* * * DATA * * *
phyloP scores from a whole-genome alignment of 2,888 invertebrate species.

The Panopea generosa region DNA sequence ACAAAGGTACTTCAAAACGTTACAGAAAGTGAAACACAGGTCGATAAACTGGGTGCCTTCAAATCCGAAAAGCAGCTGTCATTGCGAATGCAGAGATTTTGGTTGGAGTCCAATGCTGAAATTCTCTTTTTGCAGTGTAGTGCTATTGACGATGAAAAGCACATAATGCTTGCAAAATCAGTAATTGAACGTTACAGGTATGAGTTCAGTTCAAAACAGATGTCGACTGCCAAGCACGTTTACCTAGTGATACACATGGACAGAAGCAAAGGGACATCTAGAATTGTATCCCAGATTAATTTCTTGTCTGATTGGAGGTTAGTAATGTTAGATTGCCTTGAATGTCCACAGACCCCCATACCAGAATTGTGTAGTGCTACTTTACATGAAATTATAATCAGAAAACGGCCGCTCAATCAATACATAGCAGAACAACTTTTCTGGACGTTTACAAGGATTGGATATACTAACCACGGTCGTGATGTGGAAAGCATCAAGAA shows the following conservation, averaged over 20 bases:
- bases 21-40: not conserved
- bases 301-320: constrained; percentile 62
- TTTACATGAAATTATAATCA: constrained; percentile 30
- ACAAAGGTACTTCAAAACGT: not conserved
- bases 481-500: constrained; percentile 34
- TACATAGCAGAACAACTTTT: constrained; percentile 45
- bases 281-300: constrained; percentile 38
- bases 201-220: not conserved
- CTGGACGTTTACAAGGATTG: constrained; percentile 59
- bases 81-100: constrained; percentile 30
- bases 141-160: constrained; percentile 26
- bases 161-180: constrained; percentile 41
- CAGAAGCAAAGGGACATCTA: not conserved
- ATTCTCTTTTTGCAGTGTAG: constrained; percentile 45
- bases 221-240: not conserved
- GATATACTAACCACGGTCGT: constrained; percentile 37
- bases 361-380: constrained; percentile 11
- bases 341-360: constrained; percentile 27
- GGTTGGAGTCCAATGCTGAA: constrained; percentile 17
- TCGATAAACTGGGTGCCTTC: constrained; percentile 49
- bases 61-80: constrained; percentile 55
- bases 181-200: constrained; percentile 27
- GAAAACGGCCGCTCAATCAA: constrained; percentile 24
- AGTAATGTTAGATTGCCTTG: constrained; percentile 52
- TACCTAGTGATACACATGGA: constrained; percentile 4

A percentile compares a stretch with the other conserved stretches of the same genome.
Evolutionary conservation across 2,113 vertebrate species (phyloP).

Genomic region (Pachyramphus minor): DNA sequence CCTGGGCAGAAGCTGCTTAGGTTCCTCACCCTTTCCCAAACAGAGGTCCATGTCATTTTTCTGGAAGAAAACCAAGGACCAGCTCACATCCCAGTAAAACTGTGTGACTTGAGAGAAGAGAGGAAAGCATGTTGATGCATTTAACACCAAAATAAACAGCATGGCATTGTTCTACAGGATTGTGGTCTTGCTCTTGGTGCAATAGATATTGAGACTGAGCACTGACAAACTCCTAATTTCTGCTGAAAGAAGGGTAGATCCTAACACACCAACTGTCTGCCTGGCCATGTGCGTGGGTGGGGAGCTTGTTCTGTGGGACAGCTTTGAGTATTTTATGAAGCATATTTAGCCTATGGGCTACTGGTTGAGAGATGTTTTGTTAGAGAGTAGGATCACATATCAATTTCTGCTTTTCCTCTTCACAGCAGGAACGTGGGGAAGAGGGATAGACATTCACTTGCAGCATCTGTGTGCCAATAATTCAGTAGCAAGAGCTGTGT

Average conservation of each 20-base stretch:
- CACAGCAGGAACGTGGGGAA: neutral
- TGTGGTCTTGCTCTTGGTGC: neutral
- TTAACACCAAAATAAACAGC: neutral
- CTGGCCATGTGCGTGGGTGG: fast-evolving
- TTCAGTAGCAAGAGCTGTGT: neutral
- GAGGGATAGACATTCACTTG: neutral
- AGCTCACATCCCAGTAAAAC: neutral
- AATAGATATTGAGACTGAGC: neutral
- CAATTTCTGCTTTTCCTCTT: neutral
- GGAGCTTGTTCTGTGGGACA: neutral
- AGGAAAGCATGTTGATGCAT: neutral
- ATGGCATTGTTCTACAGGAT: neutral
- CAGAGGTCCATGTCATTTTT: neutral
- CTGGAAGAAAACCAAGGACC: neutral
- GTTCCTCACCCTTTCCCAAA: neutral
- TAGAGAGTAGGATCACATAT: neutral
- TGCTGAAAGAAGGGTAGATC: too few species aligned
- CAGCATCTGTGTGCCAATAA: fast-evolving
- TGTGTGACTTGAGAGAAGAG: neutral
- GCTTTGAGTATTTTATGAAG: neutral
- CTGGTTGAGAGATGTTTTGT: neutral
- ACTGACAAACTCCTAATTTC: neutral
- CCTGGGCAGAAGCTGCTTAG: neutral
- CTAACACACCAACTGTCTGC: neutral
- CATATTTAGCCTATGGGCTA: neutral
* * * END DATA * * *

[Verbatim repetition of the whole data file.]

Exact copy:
phyloP scores from a whole-genome alignment of 2,888 invertebrate species.

The Panopea generosa region DNA sequence ACAAAGGTACTTCAAAACGTTACAGAAAGTGAAACACAGGTCGATAAACTGGGTGCCTTCAAATCCGAAAAGCAGCTGTCATTGCGAATGCAGAGATTTTGGTTGGAGTCCAATGCTGAAATTCTCTTTTTGCAGTGTAGTGCTATTGACGATGAAAAGCACATAATGCTTGCAAAATCAGTAATTGAACGTTACAGGTATGAGTTCAGTTCAAAACAGATGTCGACTGCCAAGCACGTTTACCTAGTGATACACATGGACAGAAGCAAAGGGACATCTAGAATTGTATCCCAGATTAATTTCTTGTCTGATTGGAGGTTAGTAATGTTAGATTGCCTTGAATGTCCACAGACCCCCATACCAGAATTGTGTAGTGCTACTTTACATGAAATTATAATCAGAAAACGGCCGCTCAATCAATACATAGCAGAACAACTTTTCTGGACGTTTACAAGGATTGGATATACTAACCACGGTCGTGATGTGGAAAGCATCAAGAA shows the following conservation, averaged over 20 bases:
- bases 21-40: not conserved
- bases 301-320: constrained; percentile 62
- TTTACATGAAATTATAATCA: constrained; percentile 30
- ACAAAGGTACTTCAAAACGT: not conserved
- bases 481-500: constrained; percentile 34
- TACATAGCAGAACAACTTTT: constrained; percentile 45
- bases 281-300: constrained; percentile 38
- bases 201-220: not conserved
- CTGGACGTTTACAAGGATTG: constrained; percentile 59
- bases 81-100: constrained; percentile 30
- bases 141-160: constrained; percentile 26
- bases 161-180: constrained; percentile 41
- CAGAAGCAAAGGGACATCTA: not conserved
- ATTCTCTTTTTGCAGTGTAG: constrained; percentile 45
- bases 221-240: not conserved
- GATATACTAACCACGGTCGT: constrained; percentile 37
- bases 361-380: constrained; percentile 11
- bases 341-360: constrained; percentile 27
- GGTTGGAGTCCAATGCTGAA: constrained; percentile 17
- TCGATAAACTGGGTGCCTTC: constrained; percentile 49
- bases 61-80: constrained; percentile 55
- bases 181-200: constrained; percentile 27
- GAAAACGGCCGCTCAATCAA: constrained; percentile 24
- AGTAATGTTAGATTGCCTTG: constrained; percentile 52
- TACCTAGTGATACACATGGA: constrained; percentile 4

A percentile compares a stretch with the other conserved stretches of the same genome.
Evolutionary conservation across 2,113 vertebrate species (phyloP).

Genomic region (Pachyramphus minor): DNA sequence CCTGGGCAGAAGCTGCTTAGGTTCCTCACCCTTTCCCAAACAGAGGTCCATGTCATTTTTCTGGAAGAAAACCAAGGACCAGCTCACATCCCAGTAAAACTGTGTGACTTGAGAGAAGAGAGGAAAGCATGTTGATGCATTTAACACCAAAATAAACAGCATGGCATTGTTCTACAGGATTGTGGTCTTGCTCTTGGTGCAATAGATATTGAGACTGAGCACTGACAAACTCCTAATTTCTGCTGAAAGAAGGGTAGATCCTAACACACCAACTGTCTGCCTGGCCATGTGCGTGGGTGGGGAGCTTGTTCTGTGGGACAGCTTTGAGTATTTTATGAAGCATATTTAGCCTATGGGCTACTGGTTGAGAGATGTTTTGTTAGAGAGTAGGATCACATATCAATTTCTGCTTTTCCTCTTCACAGCAGGAACGTGGGGAAGAGGGATAGACATTCACTTGCAGCATCTGTGTGCCAATAATTCAGTAGCAAGAGCTGTGT

Average conservation of each 20-base stretch:
- CACAGCAGGAACGTGGGGAA: neutral
- TGTGGTCTTGCTCTTGGTGC: neutral
- TTAACACCAAAATAAACAGC: neutral
- CTGGCCATGTGCGTGGGTGG: fast-evolving
- TTCAGTAGCAAGAGCTGTGT: neutral
- GAGGGATAGACATTCACTTG: neutral
- AGCTCACATCCCAGTAAAAC: neutral
- AATAGATATTGAGACTGAGC: neutral
- CAATTTCTGCTTTTCCTCTT: neutral
- GGAGCTTGTTCTGTGGGACA: neutral
- AGGAAAGCATGTTGATGCAT: neutral
- ATGGCATTGTTCTACAGGAT: neutral
- CAGAGGTCCATGTCATTTTT: neutral
- CTGGAAGAAAACCAAGGACC: neutral
- GTTCCTCACCCTTTCCCAAA: neutral
- TAGAGAGTAGGATCACATAT: neutral
- TGCTGAAAGAAGGGTAGATC: too few species aligned
- CAGCATCTGTGTGCCAATAA: fast-evolving
- TGTGTGACTTGAGAGAAGAG: neutral
- GCTTTGAGTATTTTATGAAG: neutral
- CTGGTTGAGAGATGTTTTGT: neutral
- ACTGACAAACTCCTAATTTC: neutral
- CCTGGGCAGAAGCTGCTTAG: neutral
- CTAACACACCAACTGTCTGC: neutral
- CATATTTAGCCTATGGGCTA: neutral